Central product decomposition lemma for characteristic rank one

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This article gives the statement, and possibly proof, of a particular subgroup of kind of subgroup in a group being self-centralizing. In other words, the centralizer of the subgroup in the group is contained in the subgroup
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Suppose G is a finite p-group of characteristic rank one, i.e., G is a group of prime power order and every Abelian characteristic subgroup of G is cyclic. Then, if C is a critical subgroup of G, Z(C) is a cyclic group. Further, there exists a subgroup E of C satisfying the following conditions:

  1. E is an extraspecial group
  2. E is a central factor of G
  3. Z(C)E = C (i.e., E is a cocentral subgroup of G).
  4. If R = C_G(E) denotes the centralizer of E in G, then Z(C) is a self-centralizing subgroup of R

(Note that the existence of critical subgroups is guaranteed by Thompson's critical subgroup theorem).

Definitions used

Critical subgroup

Central factor

Facts used

  1. Characteristic rank one is characteristic subgroup-closed
  2. Characteristic rank one implies cyclic-center
  3. Extraspecial commutator-in-center subgroup is central factor


Critical subgroup has a cyclic center

Since G has characteristic rank one, and C is a characteristic subgroup of G, C also has characteristic rank one (fact (1)). Thus, the center of C is cyclic, so Z(C) is a cyclic group.

Construction of E

We consider three cases:

  1. C is Abelian, so Z(C) = C: In this case, we can take E to be trivial
  2. C is extraspecial: In this case, we can take E = C
  3. C is neither Abelian nor extraspecial

Let's study case (3) in more detail. Since C has class two, we see that for any x,y \in C, [x,y^p] = [x,y]^p. Further, since C/Z(C) is elementary Abelian, y^p \in Z(C), so [x,y^p] is the identity. Thus, [x,y] has order p, so C' \le \Omega_1(Z(C)).

On the other hand, since Z(C) is cyclic, \Omega_1(Z(C)) is of order p. And since C is non-Abelian, C' is nontrivial. Thus, C' = \Omega_1(Z(C)) is of order p.

Now, we go modulo C'. Note that since C is not extraspecial, C' is not equal to Z(C). Let \overline{Z} = Z(C)/C', and \overline{C} = C/C'. Then, \overline{C} is an Abelian group, with the property that all the elements of order p are in \overline{Z}. By the structure theory of Abelian p-groups, we can write:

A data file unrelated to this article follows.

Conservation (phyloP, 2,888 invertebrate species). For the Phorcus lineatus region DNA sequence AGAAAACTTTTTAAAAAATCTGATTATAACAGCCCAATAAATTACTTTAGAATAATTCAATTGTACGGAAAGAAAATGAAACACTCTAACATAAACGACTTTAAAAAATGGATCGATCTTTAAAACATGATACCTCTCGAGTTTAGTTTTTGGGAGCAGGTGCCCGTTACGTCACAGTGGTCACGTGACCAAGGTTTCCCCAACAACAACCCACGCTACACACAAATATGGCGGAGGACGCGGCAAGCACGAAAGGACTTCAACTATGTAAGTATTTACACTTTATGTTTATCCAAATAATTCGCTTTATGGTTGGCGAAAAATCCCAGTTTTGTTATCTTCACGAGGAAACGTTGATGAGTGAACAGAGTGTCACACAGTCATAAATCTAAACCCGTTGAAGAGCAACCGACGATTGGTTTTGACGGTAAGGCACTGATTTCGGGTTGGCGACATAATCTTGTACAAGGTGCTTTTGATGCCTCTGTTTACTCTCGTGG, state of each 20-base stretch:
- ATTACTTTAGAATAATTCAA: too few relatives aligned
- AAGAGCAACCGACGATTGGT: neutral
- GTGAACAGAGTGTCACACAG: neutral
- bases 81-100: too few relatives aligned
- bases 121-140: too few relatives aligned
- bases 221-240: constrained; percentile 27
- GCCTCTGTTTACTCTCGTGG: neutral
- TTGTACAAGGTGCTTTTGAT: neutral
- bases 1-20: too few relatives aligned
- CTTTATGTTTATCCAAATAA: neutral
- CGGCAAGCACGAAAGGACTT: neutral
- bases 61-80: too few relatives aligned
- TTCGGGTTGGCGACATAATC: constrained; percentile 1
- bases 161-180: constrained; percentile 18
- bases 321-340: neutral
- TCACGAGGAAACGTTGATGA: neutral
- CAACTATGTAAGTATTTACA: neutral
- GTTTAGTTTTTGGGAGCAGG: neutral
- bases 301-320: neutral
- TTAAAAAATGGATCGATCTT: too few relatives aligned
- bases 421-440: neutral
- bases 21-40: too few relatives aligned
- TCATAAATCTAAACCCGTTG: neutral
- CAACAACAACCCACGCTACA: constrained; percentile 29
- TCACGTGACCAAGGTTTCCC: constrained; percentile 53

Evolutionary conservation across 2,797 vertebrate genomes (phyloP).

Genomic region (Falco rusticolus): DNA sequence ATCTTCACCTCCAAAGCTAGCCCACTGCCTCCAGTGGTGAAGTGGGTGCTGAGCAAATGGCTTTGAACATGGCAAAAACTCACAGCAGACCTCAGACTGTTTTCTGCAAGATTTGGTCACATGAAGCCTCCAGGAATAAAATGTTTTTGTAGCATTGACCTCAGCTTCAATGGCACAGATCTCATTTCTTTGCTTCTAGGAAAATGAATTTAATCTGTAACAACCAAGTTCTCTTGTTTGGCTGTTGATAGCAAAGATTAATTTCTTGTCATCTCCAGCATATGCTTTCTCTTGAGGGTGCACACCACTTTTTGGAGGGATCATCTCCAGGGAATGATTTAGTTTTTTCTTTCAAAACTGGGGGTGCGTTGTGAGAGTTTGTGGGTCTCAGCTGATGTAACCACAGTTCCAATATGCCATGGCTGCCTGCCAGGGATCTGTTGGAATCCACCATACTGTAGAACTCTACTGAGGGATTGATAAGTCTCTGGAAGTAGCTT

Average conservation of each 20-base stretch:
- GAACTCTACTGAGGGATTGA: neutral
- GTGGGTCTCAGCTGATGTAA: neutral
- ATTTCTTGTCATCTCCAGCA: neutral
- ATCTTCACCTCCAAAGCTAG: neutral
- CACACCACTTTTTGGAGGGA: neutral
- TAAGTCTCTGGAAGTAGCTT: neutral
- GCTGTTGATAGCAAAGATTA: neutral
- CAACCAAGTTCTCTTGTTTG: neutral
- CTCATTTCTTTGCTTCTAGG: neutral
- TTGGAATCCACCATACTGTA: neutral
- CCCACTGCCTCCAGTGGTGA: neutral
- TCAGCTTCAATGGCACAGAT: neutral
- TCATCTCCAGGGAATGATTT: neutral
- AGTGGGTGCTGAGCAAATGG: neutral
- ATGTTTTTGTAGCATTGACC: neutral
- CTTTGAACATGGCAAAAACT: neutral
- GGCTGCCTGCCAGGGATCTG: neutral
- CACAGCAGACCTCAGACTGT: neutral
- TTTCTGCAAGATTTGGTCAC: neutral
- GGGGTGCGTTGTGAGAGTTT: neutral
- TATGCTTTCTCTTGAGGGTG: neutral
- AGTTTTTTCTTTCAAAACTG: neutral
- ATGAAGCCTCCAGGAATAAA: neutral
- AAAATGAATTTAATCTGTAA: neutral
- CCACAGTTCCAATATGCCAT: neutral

\overline{C} = \overline{A} \times \overline{E}

where \overline{A} is a cyclic subgroup containing \overline{Z}, and \overline{E} is an elementary Abelian p-group. Further, the index of \overline{Z} in \overline{A} is either 1 or p.

(note that the choice of \overline{A} and \overline{E} is not unique).

Let A,E be the inverse images mod C' of \overline{A} and \overline{E}. Our goal is to show that the E that we've constructed in this manner satisfies the four specified conditions.

Proof that it is extraspecial

Let D = Z(C)E. We first observe that D is characteristic in C. Indeed, if \overline{A} = \overline{Z}, then D = C, so it is characteristic. Otherwise, D is the product of \Omega_1(C) and \operatorname{Agemo}^1(C), which is again characteristic in C. In either case, since C has characteristic rank one, so does D, so the center Z(D) is cyclic. But since Z(C) \le D \le C, we have Z(C) \le Z(D), so the center of D is a cyclic subgroup containing Z(C). But by our construction, Z(C) is maximal among cyclic subgroups of D, so Z(D) = Z(C).

But we also have, since D is a product of E and Z(C) (which commutes with E), that Z(E) \le Z(D). Hence Z(E) \le Z(C) \cap E = C', and since Z(E) is nontrivial, Z(E) = C'. Further, it's clear that E properly contains Z(E), otherwise C would be cyclic. Thus, E' is nontrivial. But E' \le C', and E is not Abelian, so E' = C' = Z(E). Finally E/E' = E/C' = \overline{E} is elementary Abelian by our construction. Thus, E is extraspecial with center equal to C'.

Proof that it is a central factor of the whole group

By the definition of critical subgroup, [G,C] \le Z(C). In particular, [G,E] \le Z(C). We want to show that [G,E] \le Z(E). Recall for this that Z(E) = E' = C' = \Omega_1(Z(C)), so what we need to show is that every element of [G,E] has order p.

Let's see that. If g \in G and h,k \in E, then [g,k], being in Z(C), commutes with h \in E \le C. Thus, we have that the commutator with g is an endomorphism:

[g,h][g,k] = [g,hk].

In particular, [g,h^p]= [g,h]^p for g \in G, h \in E. By construction, E being extraspecial, h^p \in Z(E). Now, Z(G) is a nontrivial subgroup of C contained in Z(C), and hence must contain Z(E). In particular, h^p \in Z(G), so [g,h^p] is trivial, so [g,h] has order dividing p. In particular, all commutators are in Z(E), so [G,E] \le Z(E).

The proof now follows from fact (3).

Proof that it is cocentral in the critical subgroup

Let R = C_G(E). We have established that G = ER. In particular, C = E(R \cap C). Also, clearly Z(C) \le R, and R \cap E = Z(E) = \Omega_1(Z(C)) = E' = C'. We want to show that Z(C) = R \cap C.



Textbook references